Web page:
Exploring northern Lake Chelan

Ever since my first visit to Stehekin (the town on the north end of Lake Chelan), I’ve been wanting to explore the remote campsites along the lake. Luckily, I have family members who own boats, and said family members sometimes take us out on their boats.

Back in May, we took a quick weekend trip over to Chelan. One day, we explored the entire lake by boat. We launched the boat in the town of Chelan, and we drove it all the way up to Stehekin.

Along the way, we stopped at a few of the remote campgrounds. There were not any campers yet, so we had the places to ourselves.

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Safety Harbor campground

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Prince Creek campground

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The final stop for the day was Stehekin. We had a delicious lunch at the lodge. Unfortunately, the Stehekin Pastry Company was still closed for the season.

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Lake Chelan is probably my favorite lake in the state. I love how beautiful it gets as you travel north. I’d like to camp at one of the many northern campgrounds sometime.  Below is a list of the campgrounds in the national park.

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For more information on camping at Lake Chelan, go to the national park service website here.

Wallace Falls Hike

Since I don’t work during the summers, I like spending my time exploring the hiking options around me. After doing a few hikes off the I-90 corridor, I decided to move on to the Highway 2 area. Wallace Falls seemed like a perfect choice for a day hike. I called up a co-worker and we met in Monroe.

The trail  head is easy to find. It’s within the Wallace Falls State Park. There are a lot of road signs pointing to the park.

We started on the trail head around 10:00ish, and surprisingly it wasn’t that crowded. I read that this is a really popular trail but we only passed people at the viewpoints. Of course, we were hiking mid-week which helps. We hiked all the way up to the upper falls viewpoint. It’s a pretty challenging hike at times, and we were both sweating by the time we got to the top.

After a quick snack, we hiked back down. At this point, the trail was getting more crowded and we passed by a lot more people. Overall, it is a beautiful hike. The old forests are lush and green. There are numerous views of the river and waterfalls. Next time, I’d like to try mountain biking up to Wallace Lake.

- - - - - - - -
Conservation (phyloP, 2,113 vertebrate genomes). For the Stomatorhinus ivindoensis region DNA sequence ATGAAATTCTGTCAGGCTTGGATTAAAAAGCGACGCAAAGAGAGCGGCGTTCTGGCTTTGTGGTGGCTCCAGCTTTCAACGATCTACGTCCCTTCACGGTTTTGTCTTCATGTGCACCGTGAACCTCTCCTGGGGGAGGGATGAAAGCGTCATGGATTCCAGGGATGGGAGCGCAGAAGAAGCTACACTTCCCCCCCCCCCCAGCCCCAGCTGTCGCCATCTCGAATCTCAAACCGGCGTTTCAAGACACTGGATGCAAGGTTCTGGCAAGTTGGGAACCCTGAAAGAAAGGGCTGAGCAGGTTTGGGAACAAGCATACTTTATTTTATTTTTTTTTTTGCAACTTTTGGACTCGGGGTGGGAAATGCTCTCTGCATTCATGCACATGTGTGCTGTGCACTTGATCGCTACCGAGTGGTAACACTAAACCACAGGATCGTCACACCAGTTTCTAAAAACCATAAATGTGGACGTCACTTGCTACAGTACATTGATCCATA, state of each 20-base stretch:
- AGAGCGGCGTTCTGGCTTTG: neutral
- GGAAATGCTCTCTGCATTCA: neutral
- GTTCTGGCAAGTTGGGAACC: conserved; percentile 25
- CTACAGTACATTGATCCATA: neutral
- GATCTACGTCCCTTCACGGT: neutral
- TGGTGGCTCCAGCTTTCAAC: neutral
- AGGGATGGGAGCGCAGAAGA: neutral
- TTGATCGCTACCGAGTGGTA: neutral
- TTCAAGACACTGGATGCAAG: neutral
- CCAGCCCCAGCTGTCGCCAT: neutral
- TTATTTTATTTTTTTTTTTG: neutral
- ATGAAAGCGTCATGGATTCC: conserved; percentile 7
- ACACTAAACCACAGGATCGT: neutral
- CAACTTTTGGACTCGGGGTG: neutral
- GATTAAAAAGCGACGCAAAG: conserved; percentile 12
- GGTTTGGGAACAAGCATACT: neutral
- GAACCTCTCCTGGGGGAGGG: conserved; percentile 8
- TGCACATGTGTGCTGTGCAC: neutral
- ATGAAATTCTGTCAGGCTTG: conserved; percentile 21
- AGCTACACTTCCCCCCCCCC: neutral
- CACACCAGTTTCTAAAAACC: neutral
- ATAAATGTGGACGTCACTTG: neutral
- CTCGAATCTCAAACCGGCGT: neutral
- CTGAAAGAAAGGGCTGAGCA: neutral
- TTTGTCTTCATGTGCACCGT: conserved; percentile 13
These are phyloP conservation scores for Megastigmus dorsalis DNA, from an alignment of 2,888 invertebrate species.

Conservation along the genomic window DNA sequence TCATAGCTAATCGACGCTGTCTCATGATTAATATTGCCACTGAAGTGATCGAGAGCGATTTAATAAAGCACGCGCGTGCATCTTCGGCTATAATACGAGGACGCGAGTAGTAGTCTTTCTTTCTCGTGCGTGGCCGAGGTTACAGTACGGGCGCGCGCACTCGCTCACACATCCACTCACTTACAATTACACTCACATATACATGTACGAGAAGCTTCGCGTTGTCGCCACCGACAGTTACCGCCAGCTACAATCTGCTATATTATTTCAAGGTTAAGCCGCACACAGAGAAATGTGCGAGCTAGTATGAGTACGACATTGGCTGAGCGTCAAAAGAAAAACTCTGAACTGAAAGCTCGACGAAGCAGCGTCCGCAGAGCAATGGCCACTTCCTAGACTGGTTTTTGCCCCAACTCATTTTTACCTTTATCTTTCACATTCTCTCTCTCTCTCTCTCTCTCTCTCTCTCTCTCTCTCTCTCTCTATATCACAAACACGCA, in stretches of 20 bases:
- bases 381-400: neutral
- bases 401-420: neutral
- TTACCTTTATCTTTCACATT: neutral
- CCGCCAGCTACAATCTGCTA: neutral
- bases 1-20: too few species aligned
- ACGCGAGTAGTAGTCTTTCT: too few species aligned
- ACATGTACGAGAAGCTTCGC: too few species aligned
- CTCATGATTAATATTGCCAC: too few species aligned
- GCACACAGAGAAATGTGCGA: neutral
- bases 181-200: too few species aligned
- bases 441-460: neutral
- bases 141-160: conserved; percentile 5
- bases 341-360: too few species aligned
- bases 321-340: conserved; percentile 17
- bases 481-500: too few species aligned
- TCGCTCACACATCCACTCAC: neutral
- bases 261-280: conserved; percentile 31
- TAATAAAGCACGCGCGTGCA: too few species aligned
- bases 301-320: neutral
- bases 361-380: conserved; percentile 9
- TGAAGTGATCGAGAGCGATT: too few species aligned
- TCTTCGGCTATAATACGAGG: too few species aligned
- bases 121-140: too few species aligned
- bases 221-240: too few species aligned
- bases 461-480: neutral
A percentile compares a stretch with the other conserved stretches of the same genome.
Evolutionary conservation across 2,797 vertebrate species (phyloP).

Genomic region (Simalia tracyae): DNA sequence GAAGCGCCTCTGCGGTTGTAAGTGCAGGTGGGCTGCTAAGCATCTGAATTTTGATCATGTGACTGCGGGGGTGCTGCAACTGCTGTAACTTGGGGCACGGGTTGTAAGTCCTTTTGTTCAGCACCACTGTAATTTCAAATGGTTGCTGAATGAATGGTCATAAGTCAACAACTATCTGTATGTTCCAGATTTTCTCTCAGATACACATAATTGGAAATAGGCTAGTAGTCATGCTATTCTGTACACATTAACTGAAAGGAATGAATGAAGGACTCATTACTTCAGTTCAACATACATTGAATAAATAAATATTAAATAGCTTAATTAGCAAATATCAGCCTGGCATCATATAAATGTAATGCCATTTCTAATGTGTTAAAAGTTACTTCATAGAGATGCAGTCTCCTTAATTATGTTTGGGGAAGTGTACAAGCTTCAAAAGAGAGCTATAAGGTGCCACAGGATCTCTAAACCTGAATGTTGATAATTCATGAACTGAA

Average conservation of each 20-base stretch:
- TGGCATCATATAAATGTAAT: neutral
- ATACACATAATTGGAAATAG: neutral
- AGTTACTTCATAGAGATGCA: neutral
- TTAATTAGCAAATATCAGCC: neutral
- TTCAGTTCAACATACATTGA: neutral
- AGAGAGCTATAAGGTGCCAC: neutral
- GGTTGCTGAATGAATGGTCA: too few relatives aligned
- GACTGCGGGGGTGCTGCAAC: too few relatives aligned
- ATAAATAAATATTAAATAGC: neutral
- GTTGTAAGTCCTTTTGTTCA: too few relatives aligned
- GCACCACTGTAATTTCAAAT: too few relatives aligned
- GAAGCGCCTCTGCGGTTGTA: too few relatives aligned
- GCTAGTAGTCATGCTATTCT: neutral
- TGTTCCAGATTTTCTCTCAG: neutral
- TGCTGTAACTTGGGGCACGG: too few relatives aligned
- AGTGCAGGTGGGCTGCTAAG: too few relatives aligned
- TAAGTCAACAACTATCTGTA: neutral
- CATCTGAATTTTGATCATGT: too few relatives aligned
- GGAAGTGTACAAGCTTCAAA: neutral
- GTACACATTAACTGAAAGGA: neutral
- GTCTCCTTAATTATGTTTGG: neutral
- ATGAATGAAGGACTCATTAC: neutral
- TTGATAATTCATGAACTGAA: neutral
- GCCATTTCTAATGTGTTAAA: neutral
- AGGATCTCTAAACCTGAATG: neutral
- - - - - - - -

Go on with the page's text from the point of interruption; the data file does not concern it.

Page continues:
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More information

WTA Wallace Falls Hike

Wallace Falls State Park

Fort Stevens State Park

While staying in Seaside for a week, we visited Fort Stevens State Park. When I was little, I used to camp there every other summer. It’s probably been at least 15 years since I last went, and I couldn’t really remember what it was like.

We first drove to the beach to check out Peter Iredale, the shipwreck. It ran ashore in 1906 during a storm.

It was a sunny but windy day on the beach. It was crowded, and perfect for people watching. I enjoyed watching the kite surfers for a while.

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Next, we drove over to the museum. We looked through the main building for a while, and then we walked around the old bunkers. This fort was built during the Civil War and was used during World War II to defend the Columbia River.

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That ended our tour of Fort Stevens State Park. I’d love to go back and camp. There were a ton of bike trails that I’d like to ride.

More information:

Friends of Old Fort Stevens

Oregon State Parks – Fort Stevens

Alta Lake State Park

Back in June, we took a camping trip to Alta Lake State Park.  This was my first time at Alta Lake, and what a little gem it is. It’s in a great location (about 30 minutes from Chelan), and it’s really pretty. The campground was also really nice. There were a lot of trees which provided a lot of shade throughout the day.  We were a little too close to our neighbors for my comfort, but that’s typical for summer camping. On the lake, there is a good swimming spot with a snack shack.This is a great weekend destination. There isn’t a lot to do in the vicinity except for swim or golf. But I enjoyed it for a few days. This campground even had WiFi.